Delta To Resume Flights Between The U.S. And China

A passenger wore personal protective equipment on a Delta Airlines flight after landing at Minneapolis−Saint Paul International Airport in late May.

John Minchillo/AP


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John Minchillo/AP

A passenger wore personal protective equipment on a Delta Airlines flight after landing at Minneapolis−Saint Paul International Airport in late May.

John Minchillo/AP

Delta Airlines said on Monday that it would resume passenger flights between the U.S. and China this week. The company said it’s the first U.S. airline to do so since February, after flights were suspended due to the coronavirus pandemic.

The twice-weekly flights from Seattle will travel through Seoul before reaching Shanghai, with the first one departing this Thursday, according to a statement from Delta. The company said its service to China will expand in July to include Detroit as well.

A major sign of the easing of travel restrictions between the two countries came last week, when the U.S. Department of Transportation said that China and the U.S. would allow U.S. and Chinese carriers, respectively, to schedule four weekly flights between the two countries.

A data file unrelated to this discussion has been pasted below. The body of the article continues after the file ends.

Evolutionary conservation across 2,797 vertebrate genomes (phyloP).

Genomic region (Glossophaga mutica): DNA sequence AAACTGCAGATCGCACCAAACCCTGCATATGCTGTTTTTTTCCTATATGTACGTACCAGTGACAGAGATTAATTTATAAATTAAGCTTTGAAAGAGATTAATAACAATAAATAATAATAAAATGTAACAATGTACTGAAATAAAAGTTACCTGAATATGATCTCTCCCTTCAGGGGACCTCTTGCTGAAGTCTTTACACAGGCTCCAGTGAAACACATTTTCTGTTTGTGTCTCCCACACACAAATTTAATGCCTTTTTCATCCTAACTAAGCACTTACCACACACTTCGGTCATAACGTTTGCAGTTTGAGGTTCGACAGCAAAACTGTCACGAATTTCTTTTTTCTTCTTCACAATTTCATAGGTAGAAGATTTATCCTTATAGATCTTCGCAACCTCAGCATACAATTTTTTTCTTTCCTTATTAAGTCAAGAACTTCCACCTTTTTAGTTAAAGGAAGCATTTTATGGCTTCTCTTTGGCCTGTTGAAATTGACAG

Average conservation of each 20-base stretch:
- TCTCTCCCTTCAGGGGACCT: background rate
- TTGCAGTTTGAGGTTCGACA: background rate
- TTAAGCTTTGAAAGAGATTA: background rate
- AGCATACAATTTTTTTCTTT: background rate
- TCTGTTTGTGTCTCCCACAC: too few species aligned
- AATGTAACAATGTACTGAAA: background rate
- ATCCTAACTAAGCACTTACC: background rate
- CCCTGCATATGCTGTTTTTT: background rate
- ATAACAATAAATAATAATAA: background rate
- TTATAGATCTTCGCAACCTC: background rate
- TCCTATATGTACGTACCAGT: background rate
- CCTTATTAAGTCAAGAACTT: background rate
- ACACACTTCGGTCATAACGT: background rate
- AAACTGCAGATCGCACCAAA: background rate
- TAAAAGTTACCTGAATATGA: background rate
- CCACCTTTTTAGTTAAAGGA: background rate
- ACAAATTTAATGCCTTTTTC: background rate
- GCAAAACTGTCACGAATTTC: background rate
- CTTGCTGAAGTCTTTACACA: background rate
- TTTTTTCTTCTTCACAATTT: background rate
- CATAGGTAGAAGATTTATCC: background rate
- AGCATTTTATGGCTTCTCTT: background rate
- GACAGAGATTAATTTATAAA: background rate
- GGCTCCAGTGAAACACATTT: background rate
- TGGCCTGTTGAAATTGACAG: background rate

Later in the week, the department rejected China’s proposal for additional flights.

In its statement, Delta highlighted the strict safety measures it will be taking to prevent spread of the coronavirus, including “electrostatic spraying” before departure, capping main cabin seating at 60%, and the use of “state-of-the-art” air circulation systems.

Delta has been hit hard financially by the coronavirus.

In May, Delta’s CEO said the company was burning through $50 million per day.

The Fortune 500 company also decided to retire its Boeing 777 model from its fleet in response to financial pressure. Delta’s stock price is above $29 as of Monday afternoon, a rebound from a low of just $19 in May but still about half of its price from the beginning of 2020.

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